Detroit withstood a 21-1 run by the Brooklyn Nets in the first half and a 17-point deficit to have a pretty good opportunity to beat the Brooklyn Nets on Friday night in regulation, the first overtime and the second overtime, but ultimately lost, 107-105, on a Joe Johnson buzzer-beater. Bzzz.
After giving up 59 first half points, the Pistons adjusted beautifully in the second half, cranking up the defense and holding the Nets to 14 points in the third quarter and 17 points in the fourth. That's 31 points, five fewer than they allowed in the second quarter alone. Unfortunately, the Pistons needed to score at least 14 points in the fourth quarter to walk away with a win. They scored 13.
Part of the reason the Pistons didn't get there was because they had a basket taken away from them midway through the fourth quarter by look-at-me ref Joey Crawford. With the shot clock expiring on a possession with the Pistons up 81-80, the ball found its way to Andre Drummond and he had to put up a desperation turnaround heave. The shot missed terribly and kicked left to Kyle Singler, who must not have thought Drummond's shot grazed the rim, so he threw the ball back at the basket. Charlie Villanueva tipped it in. The basket counted at the time and it wasn't until the Nets bench clamored for a violation call that Crawford decided he'd take a look at the next official timeout. A minute or so later, after a review, the Pistons' three-point lead was down to one without the Nets scoring.
I'm not so sure what Joey Crawford was looking at in that review:
But that's not the sole reason why the Pistons lost by two points 15 minutes later. The Pistons were actually up six with 1:32 left in the fourth and blew it. The Nets even had a chance to win it in regulation, but good defense forced Deron Williams into a tough shot.
In the first overtime, the Pistons and Nets traded baskets for much of the first four minutes before Rodney Stuckey gave Detroit a lead with 41 seconds remaining. The Pistons got a stop, but couldn't coral the rebound, giving the Nets another possession to tie. Joe Johnson did just that with 18 seconds left. Stuckey then couldn't hit the game winner Johnson would five minutes later.
In the second overtime, the Pistons jumped out to a sloppy three-point lead, holding the Nets scoreless until around the one-minute mark. After Gerald Wallace and, yep, Johnson buckets, the Pistons had yet another opportunity to seize: Monroe at the free throw line to potentially tie or put the Pistons up one. He missed both.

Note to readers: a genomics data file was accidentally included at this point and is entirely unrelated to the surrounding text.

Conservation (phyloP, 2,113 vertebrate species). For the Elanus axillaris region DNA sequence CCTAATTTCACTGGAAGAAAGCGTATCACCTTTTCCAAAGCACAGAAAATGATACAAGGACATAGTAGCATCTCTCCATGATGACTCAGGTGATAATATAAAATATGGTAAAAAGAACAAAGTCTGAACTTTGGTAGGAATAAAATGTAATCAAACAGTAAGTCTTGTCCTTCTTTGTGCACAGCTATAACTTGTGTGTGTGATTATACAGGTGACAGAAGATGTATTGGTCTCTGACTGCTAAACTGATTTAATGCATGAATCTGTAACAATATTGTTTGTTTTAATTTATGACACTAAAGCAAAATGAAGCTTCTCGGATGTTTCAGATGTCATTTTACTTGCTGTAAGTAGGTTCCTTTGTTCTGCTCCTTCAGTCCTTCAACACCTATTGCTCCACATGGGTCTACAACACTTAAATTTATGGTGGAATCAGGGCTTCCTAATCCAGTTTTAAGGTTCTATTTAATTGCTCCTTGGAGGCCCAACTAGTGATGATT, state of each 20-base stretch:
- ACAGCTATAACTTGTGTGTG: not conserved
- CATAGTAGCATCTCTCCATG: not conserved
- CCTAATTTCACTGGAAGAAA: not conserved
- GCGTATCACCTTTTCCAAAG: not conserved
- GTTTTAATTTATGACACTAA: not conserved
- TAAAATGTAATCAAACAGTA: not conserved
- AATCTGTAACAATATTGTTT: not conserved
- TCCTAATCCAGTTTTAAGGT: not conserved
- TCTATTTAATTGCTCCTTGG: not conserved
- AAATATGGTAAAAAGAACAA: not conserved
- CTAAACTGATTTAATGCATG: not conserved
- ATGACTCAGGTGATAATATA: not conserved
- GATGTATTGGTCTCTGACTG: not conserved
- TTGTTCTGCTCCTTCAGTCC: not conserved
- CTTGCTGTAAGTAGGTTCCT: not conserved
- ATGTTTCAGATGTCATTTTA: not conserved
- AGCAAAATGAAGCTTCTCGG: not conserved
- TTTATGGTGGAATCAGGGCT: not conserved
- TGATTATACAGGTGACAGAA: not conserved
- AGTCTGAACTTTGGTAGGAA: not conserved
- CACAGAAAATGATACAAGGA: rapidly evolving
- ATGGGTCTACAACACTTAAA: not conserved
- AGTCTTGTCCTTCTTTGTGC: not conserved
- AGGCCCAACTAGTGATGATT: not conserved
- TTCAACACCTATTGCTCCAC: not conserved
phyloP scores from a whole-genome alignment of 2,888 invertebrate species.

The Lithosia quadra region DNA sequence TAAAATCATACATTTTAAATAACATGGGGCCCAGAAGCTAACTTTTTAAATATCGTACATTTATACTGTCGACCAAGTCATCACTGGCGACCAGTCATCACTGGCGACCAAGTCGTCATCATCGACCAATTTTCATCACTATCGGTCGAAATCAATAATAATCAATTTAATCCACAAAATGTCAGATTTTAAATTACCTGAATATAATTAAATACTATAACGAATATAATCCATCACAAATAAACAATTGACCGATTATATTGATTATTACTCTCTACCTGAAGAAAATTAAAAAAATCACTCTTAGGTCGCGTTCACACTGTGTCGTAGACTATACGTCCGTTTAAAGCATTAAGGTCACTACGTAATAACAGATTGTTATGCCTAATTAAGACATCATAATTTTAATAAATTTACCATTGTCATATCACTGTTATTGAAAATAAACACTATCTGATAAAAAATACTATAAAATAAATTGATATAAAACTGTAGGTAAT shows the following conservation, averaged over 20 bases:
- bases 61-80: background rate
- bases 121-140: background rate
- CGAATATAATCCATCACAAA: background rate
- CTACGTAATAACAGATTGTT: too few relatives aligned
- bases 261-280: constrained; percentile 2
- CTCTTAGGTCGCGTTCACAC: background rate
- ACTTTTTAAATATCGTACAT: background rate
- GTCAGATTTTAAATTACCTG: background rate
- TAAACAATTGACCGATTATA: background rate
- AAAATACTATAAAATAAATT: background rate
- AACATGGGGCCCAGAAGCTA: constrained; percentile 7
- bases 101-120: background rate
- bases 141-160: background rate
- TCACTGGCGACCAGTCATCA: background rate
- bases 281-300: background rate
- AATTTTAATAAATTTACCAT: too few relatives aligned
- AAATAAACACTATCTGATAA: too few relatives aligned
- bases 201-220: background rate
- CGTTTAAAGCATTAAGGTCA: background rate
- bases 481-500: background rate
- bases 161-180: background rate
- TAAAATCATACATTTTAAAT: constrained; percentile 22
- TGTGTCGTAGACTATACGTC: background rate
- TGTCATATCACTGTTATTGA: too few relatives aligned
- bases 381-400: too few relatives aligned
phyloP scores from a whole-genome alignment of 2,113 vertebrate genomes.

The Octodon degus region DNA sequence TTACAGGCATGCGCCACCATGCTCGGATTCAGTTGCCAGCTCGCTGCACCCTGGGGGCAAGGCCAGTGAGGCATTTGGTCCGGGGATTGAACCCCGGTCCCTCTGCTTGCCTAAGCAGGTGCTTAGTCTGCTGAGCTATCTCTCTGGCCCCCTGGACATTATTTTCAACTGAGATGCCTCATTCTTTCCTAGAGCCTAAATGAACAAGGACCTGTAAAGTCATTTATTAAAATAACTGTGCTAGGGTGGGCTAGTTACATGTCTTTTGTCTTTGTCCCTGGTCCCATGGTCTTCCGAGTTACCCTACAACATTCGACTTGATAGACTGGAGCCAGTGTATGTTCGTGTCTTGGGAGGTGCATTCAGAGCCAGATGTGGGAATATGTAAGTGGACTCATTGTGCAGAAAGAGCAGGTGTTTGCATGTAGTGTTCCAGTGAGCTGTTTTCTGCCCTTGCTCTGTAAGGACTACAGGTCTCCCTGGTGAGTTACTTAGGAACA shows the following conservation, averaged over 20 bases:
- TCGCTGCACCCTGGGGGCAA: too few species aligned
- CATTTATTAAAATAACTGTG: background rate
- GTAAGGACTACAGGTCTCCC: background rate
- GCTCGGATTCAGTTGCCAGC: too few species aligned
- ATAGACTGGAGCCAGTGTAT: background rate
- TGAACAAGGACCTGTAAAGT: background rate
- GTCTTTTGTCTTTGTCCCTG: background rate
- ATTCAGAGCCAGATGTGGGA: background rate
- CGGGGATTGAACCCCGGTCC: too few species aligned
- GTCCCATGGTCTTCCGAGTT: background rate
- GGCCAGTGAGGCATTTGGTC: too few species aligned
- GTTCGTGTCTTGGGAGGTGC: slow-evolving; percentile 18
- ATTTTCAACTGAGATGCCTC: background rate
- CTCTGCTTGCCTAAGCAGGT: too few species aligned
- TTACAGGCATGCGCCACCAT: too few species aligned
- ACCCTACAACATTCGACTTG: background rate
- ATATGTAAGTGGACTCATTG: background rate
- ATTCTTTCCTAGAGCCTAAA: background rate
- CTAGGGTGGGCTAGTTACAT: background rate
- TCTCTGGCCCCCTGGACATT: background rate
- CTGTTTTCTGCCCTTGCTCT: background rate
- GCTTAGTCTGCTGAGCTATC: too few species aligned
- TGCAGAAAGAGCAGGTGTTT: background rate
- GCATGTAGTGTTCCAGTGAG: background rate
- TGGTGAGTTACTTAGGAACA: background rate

The Pistons were forced to foul and, luckily, Johnson only made one, giving the Pistons another chance to win it at the buzzer. Instead, Brandon Knight shot (again) with enough on the clock for the Nets to answer, settling for a tying basket that only came to be because his miss ricocheted off Kris Humphries' hand right to an open Kyle Singler under the basket. To be fair, Knight was WIDE open, but it gave the Nets enough time for this to happen:
Seinfeld vinegar strokes:
• A valid question: Where the [choice words] was Andre Drummond in the final minutes of regulation and in the two overtimes? Drummond had eight points, nine rebounds and three blocks in 18-plus minutes, but saw zero time after getting substituted out at the 4:53 mark of the fourth.
• For what it's worth, Knight, Monroe and Prince were the only three Pistons in the green for plus-minus. Monroe had 17 and eight, but struggled again in key spots. Knight had 22 points, five assists (three turnovers) and five rebounds, but also struggled down the stretch (Knight was 1-for-5 shooting late and had two turnovers with no assists.) Prince got schooled on Johnson's buzzer beater, missed shots and turned the ball over in key spots. They were huge in keeping the Pistons in it, but were also big reasons the Pistons blew it.
• Johnson really got Prince leaning on that behind-the-back crossover, step-back game winner:
• Stuckey continues to excel off the bench in the 6th man role. He had 19 points, six rebounds and three assists opposite no turnovers.
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Now, your thoughts.